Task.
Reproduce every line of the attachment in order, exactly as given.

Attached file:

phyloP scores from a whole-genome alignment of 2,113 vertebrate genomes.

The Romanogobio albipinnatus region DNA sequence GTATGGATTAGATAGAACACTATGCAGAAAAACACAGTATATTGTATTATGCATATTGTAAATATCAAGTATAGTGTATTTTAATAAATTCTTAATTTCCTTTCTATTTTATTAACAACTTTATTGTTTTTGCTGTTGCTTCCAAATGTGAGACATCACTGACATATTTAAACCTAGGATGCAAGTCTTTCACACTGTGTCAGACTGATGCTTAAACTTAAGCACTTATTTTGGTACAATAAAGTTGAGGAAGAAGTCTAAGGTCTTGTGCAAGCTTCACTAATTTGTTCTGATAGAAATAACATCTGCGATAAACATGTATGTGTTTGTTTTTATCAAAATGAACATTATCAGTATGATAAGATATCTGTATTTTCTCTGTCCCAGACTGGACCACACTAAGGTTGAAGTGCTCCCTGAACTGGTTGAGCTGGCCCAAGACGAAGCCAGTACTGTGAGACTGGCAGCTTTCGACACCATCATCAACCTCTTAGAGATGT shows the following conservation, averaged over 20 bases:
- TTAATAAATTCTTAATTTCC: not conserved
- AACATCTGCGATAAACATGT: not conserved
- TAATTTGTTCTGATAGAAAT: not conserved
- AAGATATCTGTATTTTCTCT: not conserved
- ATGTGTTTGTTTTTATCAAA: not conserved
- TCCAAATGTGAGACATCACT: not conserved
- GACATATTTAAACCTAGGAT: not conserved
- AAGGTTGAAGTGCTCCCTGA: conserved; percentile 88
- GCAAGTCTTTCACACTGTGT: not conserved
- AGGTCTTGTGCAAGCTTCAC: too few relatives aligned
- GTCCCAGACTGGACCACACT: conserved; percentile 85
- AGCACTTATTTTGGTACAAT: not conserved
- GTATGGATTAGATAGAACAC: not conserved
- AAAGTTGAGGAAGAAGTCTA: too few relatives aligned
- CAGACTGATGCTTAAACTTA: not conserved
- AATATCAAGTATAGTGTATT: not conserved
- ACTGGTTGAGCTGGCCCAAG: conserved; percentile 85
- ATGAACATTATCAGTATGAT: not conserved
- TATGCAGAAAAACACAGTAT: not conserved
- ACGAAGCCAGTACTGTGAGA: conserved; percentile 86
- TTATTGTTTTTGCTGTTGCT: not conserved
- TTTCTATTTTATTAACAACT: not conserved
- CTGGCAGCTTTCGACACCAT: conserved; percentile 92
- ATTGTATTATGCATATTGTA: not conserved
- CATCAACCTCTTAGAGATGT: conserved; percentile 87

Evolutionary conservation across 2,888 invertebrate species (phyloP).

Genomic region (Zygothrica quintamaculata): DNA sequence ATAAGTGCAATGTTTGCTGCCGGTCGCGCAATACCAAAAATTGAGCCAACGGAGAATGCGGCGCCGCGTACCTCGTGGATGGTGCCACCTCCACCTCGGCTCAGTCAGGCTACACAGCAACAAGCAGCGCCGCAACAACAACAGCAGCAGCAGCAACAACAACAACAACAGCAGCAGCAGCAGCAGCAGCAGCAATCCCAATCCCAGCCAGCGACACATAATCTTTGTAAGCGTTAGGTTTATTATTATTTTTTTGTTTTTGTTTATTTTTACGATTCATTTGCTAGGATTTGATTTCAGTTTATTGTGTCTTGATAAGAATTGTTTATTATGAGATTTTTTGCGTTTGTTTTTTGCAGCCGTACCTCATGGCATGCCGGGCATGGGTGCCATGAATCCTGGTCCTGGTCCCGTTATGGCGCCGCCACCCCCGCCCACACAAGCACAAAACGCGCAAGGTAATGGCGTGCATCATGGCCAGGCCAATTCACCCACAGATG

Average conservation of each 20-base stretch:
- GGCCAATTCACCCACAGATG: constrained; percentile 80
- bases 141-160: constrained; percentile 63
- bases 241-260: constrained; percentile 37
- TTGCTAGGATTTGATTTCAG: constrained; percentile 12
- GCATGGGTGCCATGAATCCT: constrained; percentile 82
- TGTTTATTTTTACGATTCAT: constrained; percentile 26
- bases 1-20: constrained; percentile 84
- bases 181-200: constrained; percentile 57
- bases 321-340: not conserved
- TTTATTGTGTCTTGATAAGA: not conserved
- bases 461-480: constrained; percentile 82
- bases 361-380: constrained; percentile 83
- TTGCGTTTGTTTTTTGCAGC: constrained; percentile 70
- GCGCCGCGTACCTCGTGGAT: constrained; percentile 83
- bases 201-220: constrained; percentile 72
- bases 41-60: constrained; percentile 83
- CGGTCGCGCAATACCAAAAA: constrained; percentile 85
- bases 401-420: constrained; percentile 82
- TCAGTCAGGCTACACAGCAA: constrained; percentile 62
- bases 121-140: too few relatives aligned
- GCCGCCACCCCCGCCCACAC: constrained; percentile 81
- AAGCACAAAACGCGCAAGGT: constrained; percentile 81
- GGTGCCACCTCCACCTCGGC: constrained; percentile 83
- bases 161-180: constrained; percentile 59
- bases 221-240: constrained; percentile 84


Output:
phyloP scores from a whole-genome alignment of 2,113 vertebrate genomes.

The Romanogobio albipinnatus region DNA sequence GTATGGATTAGATAGAACACTATGCAGAAAAACACAGTATATTGTATTATGCATATTGTAAATATCAAGTATAGTGTATTTTAATAAATTCTTAATTTCCTTTCTATTTTATTAACAACTTTATTGTTTTTGCTGTTGCTTCCAAATGTGAGACATCACTGACATATTTAAACCTAGGATGCAAGTCTTTCACACTGTGTCAGACTGATGCTTAAACTTAAGCACTTATTTTGGTACAATAAAGTTGAGGAAGAAGTCTAAGGTCTTGTGCAAGCTTCACTAATTTGTTCTGATAGAAATAACATCTGCGATAAACATGTATGTGTTTGTTTTTATCAAAATGAACATTATCAGTATGATAAGATATCTGTATTTTCTCTGTCCCAGACTGGACCACACTAAGGTTGAAGTGCTCCCTGAACTGGTTGAGCTGGCCCAAGACGAAGCCAGTACTGTGAGACTGGCAGCTTTCGACACCATCATCAACCTCTTAGAGATGT shows the following conservation, averaged over 20 bases:
- TTAATAAATTCTTAATTTCC: not conserved
- AACATCTGCGATAAACATGT: not conserved
- TAATTTGTTCTGATAGAAAT: not conserved
- AAGATATCTGTATTTTCTCT: not conserved
- ATGTGTTTGTTTTTATCAAA: not conserved
- TCCAAATGTGAGACATCACT: not conserved
- GACATATTTAAACCTAGGAT: not conserved
- AAGGTTGAAGTGCTCCCTGA: conserved; percentile 88
- GCAAGTCTTTCACACTGTGT: not conserved
- AGGTCTTGTGCAAGCTTCAC: too few relatives aligned
- GTCCCAGACTGGACCACACT: conserved; percentile 85
- AGCACTTATTTTGGTACAAT: not conserved
- GTATGGATTAGATAGAACAC: not conserved
- AAAGTTGAGGAAGAAGTCTA: too few relatives aligned
- CAGACTGATGCTTAAACTTA: not conserved
- AATATCAAGTATAGTGTATT: not conserved
- ACTGGTTGAGCTGGCCCAAG: conserved; percentile 85
- ATGAACATTATCAGTATGAT: not conserved
- TATGCAGAAAAACACAGTAT: not conserved
- ACGAAGCCAGTACTGTGAGA: conserved; percentile 86
- TTATTGTTTTTGCTGTTGCT: not conserved
- TTTCTATTTTATTAACAACT: not conserved
- CTGGCAGCTTTCGACACCAT: conserved; percentile 92
- ATTGTATTATGCATATTGTA: not conserved
- CATCAACCTCTTAGAGATGT: conserved; percentile 87

Evolutionary conservation across 2,888 invertebrate species (phyloP).

Genomic region (Zygothrica quintamaculata): DNA sequence ATAAGTGCAATGTTTGCTGCCGGTCGCGCAATACCAAAAATTGAGCCAACGGAGAATGCGGCGCCGCGTACCTCGTGGATGGTGCCACCTCCACCTCGGCTCAGTCAGGCTACACAGCAACAAGCAGCGCCGCAACAACAACAGCAGCAGCAGCAACAACAACAACAACAGCAGCAGCAGCAGCAGCAGCAGCAATCCCAATCCCAGCCAGCGACACATAATCTTTGTAAGCGTTAGGTTTATTATTATTTTTTTGTTTTTGTTTATTTTTACGATTCATTTGCTAGGATTTGATTTCAGTTTATTGTGTCTTGATAAGAATTGTTTATTATGAGATTTTTTGCGTTTGTTTTTTGCAGCCGTACCTCATGGCATGCCGGGCATGGGTGCCATGAATCCTGGTCCTGGTCCCGTTATGGCGCCGCCACCCCCGCCCACACAAGCACAAAACGCGCAAGGTAATGGCGTGCATCATGGCCAGGCCAATTCACCCACAGATG

Average conservation of each 20-base stretch:
- GGCCAATTCACCCACAGATG: constrained; percentile 80
- bases 141-160: constrained; percentile 63
- bases 241-260: constrained; percentile 37
- TTGCTAGGATTTGATTTCAG: constrained; percentile 12
- GCATGGGTGCCATGAATCCT: constrained; percentile 82
- TGTTTATTTTTACGATTCAT: constrained; percentile 26
- bases 1-20: constrained; percentile 84
- bases 181-200: constrained; percentile 57
- bases 321-340: not conserved
- TTTATTGTGTCTTGATAAGA: not conserved
- bases 461-480: constrained; percentile 82
- bases 361-380: constrained; percentile 83
- TTGCGTTTGTTTTTTGCAGC: constrained; percentile 70
- GCGCCGCGTACCTCGTGGAT: constrained; percentile 83
- bases 201-220: constrained; percentile 72
- bases 41-60: constrained; percentile 83
- CGGTCGCGCAATACCAAAAA: constrained; percentile 85
- bases 401-420: constrained; percentile 82
- TCAGTCAGGCTACACAGCAA: constrained; percentile 62
- bases 121-140: too few relatives aligned
- GCCGCCACCCCCGCCCACAC: constrained; percentile 81
- AAGCACAAAACGCGCAAGGT: constrained; percentile 81
- GGTGCCACCTCCACCTCGGC: constrained; percentile 83
- bases 161-180: constrained; percentile 59
- bases 221-240: constrained; percentile 84